PCO judges case: Surrendering, PCO judge tenders apology

Published: January 26, 2011
Judges were pressurised to take oath, claims the defendants’ counsel.

Judges were pressurised to take oath, claims the defendants’ counsel.

ISLAMABAD: A PCO Justice of the Lahore High Court (LHC) Sajjad Hussain Shah tendered an unconditional apology in the Supreme Court on Tuesday for taking oath under the Provisional Constitutional Order (PCO) on November 3, 2007.

Sheikh Zameer, counsel for Justice Sajjad Hussain Shah, submitted the apology to the bench and said his client regretted the deed.

Dr Khalid Ranjha, counsel for former LHC chief justice, Chaudhry Iftikhar Hussain contended that his client accepted the November 3 verdict. When he took oath under the PCO, he had not received a copy of the decision, the counsel added.

A four-member bench of the apex court headed by Justice MA Shahid Siddiqui and comprising Justice Jawad S Khawaja, Justice Khilji Arif Hussain and Justice Tariq Pervez is conducting the proceedings of the cases against PCO judges.

Justice Shabbar Raza Rizvi has requested the court to issue contempt of court notices to former president General (retd) Pervez Musharraf and Corps Commanders stationed at the time for violating the verdict of the seven-member bench of the Supreme Court against the imposition of emergency on November 3 in a second application. Dr Abdul Basit, counsel for Justices Shabbar Raza Rizvi and Hasnat Ahmad Khan, resumed his arguments before the bench today.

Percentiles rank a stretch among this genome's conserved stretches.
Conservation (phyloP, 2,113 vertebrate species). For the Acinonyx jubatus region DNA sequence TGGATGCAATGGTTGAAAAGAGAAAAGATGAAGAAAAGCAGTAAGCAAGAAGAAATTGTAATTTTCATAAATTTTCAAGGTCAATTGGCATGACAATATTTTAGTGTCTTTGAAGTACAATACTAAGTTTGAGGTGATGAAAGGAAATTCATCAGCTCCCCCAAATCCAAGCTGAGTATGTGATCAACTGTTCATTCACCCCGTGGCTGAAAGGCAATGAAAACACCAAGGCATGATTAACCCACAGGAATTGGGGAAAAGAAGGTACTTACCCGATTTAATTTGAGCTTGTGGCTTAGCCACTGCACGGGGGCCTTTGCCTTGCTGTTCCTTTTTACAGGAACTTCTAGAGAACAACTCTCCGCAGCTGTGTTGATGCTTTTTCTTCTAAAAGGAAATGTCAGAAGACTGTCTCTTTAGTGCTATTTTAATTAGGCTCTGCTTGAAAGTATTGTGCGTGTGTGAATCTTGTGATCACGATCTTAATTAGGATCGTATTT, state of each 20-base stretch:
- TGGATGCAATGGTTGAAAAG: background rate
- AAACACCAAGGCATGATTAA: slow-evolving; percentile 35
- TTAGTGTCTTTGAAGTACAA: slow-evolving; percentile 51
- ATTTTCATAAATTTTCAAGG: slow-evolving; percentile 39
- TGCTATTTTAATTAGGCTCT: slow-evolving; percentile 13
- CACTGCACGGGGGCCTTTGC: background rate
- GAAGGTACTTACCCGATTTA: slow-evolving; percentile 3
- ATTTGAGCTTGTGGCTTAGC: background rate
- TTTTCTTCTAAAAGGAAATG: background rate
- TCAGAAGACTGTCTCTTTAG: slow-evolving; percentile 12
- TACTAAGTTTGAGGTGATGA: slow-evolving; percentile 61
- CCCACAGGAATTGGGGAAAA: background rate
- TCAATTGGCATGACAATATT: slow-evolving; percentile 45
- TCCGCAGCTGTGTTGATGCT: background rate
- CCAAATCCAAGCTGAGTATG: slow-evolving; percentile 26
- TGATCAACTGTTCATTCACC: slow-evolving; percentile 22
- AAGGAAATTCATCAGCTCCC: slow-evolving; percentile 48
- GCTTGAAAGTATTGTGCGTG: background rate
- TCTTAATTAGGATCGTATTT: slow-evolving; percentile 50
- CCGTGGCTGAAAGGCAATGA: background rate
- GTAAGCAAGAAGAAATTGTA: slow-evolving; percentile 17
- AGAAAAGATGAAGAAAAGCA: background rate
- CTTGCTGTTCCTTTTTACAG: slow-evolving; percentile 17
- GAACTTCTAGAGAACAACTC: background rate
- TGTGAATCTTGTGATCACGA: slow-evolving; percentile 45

Talking to the media outside the Supreme Court, Dr Basit said his client has raised the question, ‘Is the country being governed by the armed forces or the people,’ in his application.

“The restraining order of November 3 was not just for judges,” he said. “The Army was also directed not to support a usurper. Generals are equally guilty of defying court orders. He said the judges were pressurized to take oath under the PCO; they did not voluntarily offer their services.”

The counsel said that the entire world is following the proceedings and the general impression is that the court has not issued notices to all the offenders including army officers who violated the November 3 verdict. The Supreme Court should not fear the army, he added.

Published in The Express Tribune, January 26th, 2011.

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